EWRT 1C Class 5
Online Email me if
• Text Oriented approaches
• Read “Formalism” and “New Criticism” (under
“course readings” and “theory texts.)
• Poetry Reading:
• “My Papa’s Waltz”
• Critical Essay Reading:
• “‘My Papa’s Waltz’: A New Critical Reading.”
of the New
• The school of New Criticism was made up of
an early 20th-century (predominantly
American) critics who were focused on form
(literary structures), especially in poetry.
These new critics (predominantly men)
determined that the best way to analyze
literature is to imagine that it exists in a
• Neither the reader's response or the author's
intentions matter to the new critic. Add to that a
purposeful disregard of the text's historical time
period and political context. For New Criticism, a
literary work is a timeless, self-sufficient verbal
object. Readers and readings may change, but
the literary text stays the same. The text is a self-
referential object that exists in its own sanitized
environment, waiting for us to analyze without
any of our own experiences, views, or prejudices
complicating the single best interpretation of a
Why Study New Criticism?
• While their view of literature
might have been a bit
limited, the New Critics
developed close reading, a
style of analysis that focuses
close attention to the form
and structure of texts. This
skill of close reading is
fundamental to every other
kind of theory.
essayist, publisher, play
wright, literary and
Figurative language is language that has more than, or other
than, a strictly literal meaning.
• Because of New Criticism’s belief that the literary
text can be understood primarily by understanding
its form (which is why you’ll sometimes hear it
referred to as a type of formalism), a clear
understanding of the definitions of specific formal
elements is important. In addition to some formal
elements that we will discuss on Monday, I would
like to remind you of some with which you are likely
images, symbols, metaphors, similes, alliteration, pe
rsonification, and hyperbole.
images, symbols, metaphors, a
• An image consists of a word or words that refer to an object
perceived by the senses or to sense perceptions themselves:
colors, shapes, lighting, sounds, tastes, smells, textures, temperature
s, and so on. Clouds can suggest both weather and a depressed
• A symbol is an image that has both literal and figurative meaning, a
concrete universal, such as the swamp in Ernest Hemingway’s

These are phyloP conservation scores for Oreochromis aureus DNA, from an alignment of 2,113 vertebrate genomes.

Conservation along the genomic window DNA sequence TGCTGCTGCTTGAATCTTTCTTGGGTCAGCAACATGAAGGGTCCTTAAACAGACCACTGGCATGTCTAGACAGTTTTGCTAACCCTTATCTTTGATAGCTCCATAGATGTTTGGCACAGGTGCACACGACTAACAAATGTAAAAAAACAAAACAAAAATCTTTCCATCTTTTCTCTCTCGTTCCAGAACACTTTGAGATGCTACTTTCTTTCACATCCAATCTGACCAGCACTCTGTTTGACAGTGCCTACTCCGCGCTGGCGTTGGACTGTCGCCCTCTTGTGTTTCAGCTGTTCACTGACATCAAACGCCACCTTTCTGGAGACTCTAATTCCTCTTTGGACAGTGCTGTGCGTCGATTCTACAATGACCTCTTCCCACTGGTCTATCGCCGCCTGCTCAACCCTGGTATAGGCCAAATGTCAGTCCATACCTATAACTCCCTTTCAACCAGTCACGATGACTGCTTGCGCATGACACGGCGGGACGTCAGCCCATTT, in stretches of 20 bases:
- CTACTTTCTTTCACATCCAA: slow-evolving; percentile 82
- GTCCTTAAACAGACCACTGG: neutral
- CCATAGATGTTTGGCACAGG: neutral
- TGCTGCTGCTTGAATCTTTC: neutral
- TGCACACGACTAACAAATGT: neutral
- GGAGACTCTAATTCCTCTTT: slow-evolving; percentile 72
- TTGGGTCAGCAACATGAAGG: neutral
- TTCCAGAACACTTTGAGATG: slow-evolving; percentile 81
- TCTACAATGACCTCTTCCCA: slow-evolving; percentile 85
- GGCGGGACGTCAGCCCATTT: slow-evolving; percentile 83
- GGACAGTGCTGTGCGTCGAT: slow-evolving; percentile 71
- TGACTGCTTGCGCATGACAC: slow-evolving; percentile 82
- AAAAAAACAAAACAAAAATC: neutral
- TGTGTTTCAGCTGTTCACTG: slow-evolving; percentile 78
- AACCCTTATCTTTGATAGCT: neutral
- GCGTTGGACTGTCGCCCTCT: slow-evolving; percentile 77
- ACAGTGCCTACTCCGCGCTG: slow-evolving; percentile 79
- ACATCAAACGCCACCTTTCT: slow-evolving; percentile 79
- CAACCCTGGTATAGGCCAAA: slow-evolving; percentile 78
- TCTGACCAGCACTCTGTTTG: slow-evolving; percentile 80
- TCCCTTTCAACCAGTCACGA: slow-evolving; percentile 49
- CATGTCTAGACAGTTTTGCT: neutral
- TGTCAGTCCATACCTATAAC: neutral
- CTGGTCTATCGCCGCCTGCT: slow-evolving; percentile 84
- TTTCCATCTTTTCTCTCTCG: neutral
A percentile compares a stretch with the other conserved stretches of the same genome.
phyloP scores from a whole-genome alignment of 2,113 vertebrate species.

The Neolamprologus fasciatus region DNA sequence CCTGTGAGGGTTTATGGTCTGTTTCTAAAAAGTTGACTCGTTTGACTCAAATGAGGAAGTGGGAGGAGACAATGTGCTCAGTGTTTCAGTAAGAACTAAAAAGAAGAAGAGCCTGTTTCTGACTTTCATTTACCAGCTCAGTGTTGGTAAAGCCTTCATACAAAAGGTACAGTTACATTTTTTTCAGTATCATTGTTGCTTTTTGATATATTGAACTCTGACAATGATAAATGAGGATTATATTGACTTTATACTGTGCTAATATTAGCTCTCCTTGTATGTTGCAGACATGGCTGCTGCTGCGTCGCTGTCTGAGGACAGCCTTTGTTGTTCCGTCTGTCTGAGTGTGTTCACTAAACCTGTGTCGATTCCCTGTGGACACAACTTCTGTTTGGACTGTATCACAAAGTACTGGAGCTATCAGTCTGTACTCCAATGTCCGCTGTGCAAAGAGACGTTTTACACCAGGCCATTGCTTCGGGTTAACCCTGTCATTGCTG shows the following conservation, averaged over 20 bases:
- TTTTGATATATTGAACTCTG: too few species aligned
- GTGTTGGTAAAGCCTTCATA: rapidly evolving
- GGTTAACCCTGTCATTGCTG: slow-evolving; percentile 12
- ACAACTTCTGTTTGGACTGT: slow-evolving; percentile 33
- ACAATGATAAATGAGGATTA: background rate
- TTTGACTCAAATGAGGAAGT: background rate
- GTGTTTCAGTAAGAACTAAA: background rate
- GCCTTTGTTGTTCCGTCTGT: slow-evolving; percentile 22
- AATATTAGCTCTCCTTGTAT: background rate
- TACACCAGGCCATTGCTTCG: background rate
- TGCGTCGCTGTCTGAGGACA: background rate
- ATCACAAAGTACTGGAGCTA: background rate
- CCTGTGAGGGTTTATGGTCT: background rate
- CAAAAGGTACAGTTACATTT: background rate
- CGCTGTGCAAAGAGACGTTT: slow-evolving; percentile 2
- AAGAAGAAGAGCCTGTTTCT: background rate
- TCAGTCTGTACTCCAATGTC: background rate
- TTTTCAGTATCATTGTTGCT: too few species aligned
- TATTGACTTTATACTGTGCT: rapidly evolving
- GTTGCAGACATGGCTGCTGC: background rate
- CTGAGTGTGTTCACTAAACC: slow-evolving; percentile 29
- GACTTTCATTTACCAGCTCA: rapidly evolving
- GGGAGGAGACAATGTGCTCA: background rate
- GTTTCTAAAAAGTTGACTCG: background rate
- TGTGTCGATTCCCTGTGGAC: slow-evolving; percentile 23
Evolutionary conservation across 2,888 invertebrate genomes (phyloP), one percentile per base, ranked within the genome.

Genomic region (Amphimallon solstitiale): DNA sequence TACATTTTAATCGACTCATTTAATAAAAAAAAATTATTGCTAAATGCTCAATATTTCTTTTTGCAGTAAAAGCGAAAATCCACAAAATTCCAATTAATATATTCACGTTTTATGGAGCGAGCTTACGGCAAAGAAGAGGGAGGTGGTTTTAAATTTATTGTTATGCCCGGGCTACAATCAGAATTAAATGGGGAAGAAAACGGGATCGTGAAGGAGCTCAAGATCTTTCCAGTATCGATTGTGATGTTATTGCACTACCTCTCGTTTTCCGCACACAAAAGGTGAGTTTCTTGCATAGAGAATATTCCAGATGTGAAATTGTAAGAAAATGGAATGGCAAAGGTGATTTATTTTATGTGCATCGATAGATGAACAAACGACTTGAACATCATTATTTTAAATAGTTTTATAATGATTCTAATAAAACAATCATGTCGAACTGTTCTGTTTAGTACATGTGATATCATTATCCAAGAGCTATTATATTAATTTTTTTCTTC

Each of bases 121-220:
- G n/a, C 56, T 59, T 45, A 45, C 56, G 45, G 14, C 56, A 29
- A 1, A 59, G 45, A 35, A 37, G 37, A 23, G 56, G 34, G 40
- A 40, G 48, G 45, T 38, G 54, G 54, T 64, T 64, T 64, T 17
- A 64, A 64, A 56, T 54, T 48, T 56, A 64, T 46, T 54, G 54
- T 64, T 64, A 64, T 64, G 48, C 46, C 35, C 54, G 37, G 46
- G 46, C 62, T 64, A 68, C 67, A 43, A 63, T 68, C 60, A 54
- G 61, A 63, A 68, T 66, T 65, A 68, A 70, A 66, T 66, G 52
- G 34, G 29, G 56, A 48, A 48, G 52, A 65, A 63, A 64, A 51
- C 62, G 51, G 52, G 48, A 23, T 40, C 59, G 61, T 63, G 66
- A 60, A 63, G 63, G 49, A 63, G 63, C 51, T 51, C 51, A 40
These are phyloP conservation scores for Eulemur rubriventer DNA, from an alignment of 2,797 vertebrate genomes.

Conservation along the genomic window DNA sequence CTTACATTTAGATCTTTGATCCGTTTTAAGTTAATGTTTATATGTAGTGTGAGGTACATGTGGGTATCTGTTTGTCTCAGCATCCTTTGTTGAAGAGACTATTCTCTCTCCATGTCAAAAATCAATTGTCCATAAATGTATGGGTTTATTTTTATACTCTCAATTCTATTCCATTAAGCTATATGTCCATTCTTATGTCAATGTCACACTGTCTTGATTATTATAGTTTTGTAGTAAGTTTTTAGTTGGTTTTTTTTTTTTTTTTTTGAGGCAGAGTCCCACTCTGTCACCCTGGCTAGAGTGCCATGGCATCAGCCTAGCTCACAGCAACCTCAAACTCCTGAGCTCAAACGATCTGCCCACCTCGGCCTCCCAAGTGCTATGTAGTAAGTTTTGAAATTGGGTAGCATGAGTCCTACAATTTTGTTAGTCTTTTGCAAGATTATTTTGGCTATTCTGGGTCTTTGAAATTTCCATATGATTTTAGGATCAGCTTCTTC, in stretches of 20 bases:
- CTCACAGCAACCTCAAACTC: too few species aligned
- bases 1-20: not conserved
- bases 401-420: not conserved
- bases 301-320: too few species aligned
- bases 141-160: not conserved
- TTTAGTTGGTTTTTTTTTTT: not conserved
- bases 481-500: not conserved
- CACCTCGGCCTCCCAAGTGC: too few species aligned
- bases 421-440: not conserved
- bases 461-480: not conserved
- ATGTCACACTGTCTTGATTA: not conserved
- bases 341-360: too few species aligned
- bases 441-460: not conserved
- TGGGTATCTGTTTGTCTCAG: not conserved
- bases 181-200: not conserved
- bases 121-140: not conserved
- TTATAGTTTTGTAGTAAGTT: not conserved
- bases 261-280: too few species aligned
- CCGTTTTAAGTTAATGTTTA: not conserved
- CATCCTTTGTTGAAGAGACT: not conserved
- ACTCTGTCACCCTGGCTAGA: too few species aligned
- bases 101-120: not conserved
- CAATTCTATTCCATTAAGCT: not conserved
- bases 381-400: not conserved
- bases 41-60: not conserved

“Big, Two-Hearted River.” The swamp is a literal swamp, but it also
“stands for,” or “figures,” something else: the emotional problems of
• A metaphor is a comparison of two dissimilar objects in which the
properties of one are ascribed to the other. For example, the phrase
“my brother is a gem” is a metaphor. Obviously, it has no literal
• To get from metaphor to simile requires one small step: add like or
as: “my brother is like a gem.”
Alliteration, Hyperbole, and Personification
The repetition of initial stressed, consonant sounds in a series of words
within a phrase or verse line. Alliteration need not reuse all initial
consonants; “pizza” and “place” alliterate. Example: “We saw the sea sound
sing, we heard the salt sheet tell,” from Dylan Thomas’s “Lie Still, Sleep
Becalmed.” Browse poems with alliteration.
A figure of speech composed of a striking exaggeration. For example, see
James Tate’s lines “She scorched you with her radiance” or “He was more
wronged than Job.” Hyperbole usually carries the force of strong
emotion, as in Andrew Marvell’s description of a forlorn lover:
A figure of speech in which the poet describes an abstraction, a thing, or a
nonhuman form as if it were a person. William Blake’s “O Rose, thou art
sick!” is one example; Donne’s “Death, be not proud” is another. Gregory
Corso quarrels with a series of personified abstractions in his poem “The
Whole Mess . . . Almost.” Personification is often used in symbolic or
allegorical poetry; for instance, the virtue of Justice takes the form of the
knight Artegal in Edmund Spenser’s The Faerie Queene.
• “My Papa’s Waltz” (link)
• Then look for
images, symbols, metaphors, similes, alliteration,
hyperbole, and personification.
• If you are familiar with other conventions, feel
free to note those as well.
• What do these figures of speech bring to mind?
• What do they say about the poem?
• Read “My Papa’s Waltz: A New Critical Approach.
(course readings; theory texts; new criticism)
• Note the images the writer uses to make his points.
• Look at your own list of figures of speech. Did you
see these? What other conventions did you see
that might reinforce or disrupt this author’s
reading of this poem?
• Do you agree with the assertion the writer makes
about the meaning of the poem? (Look at the last
line of the poem).
Post #4: Choose one
• What made New Criticism new? What is the critical focus of New
Criticism? Of Formalism?
• Or QHQ
• Bring copies of “My Papa’s Waltz” and “My Papa’s Waltz: A
New Critical Approach” to class.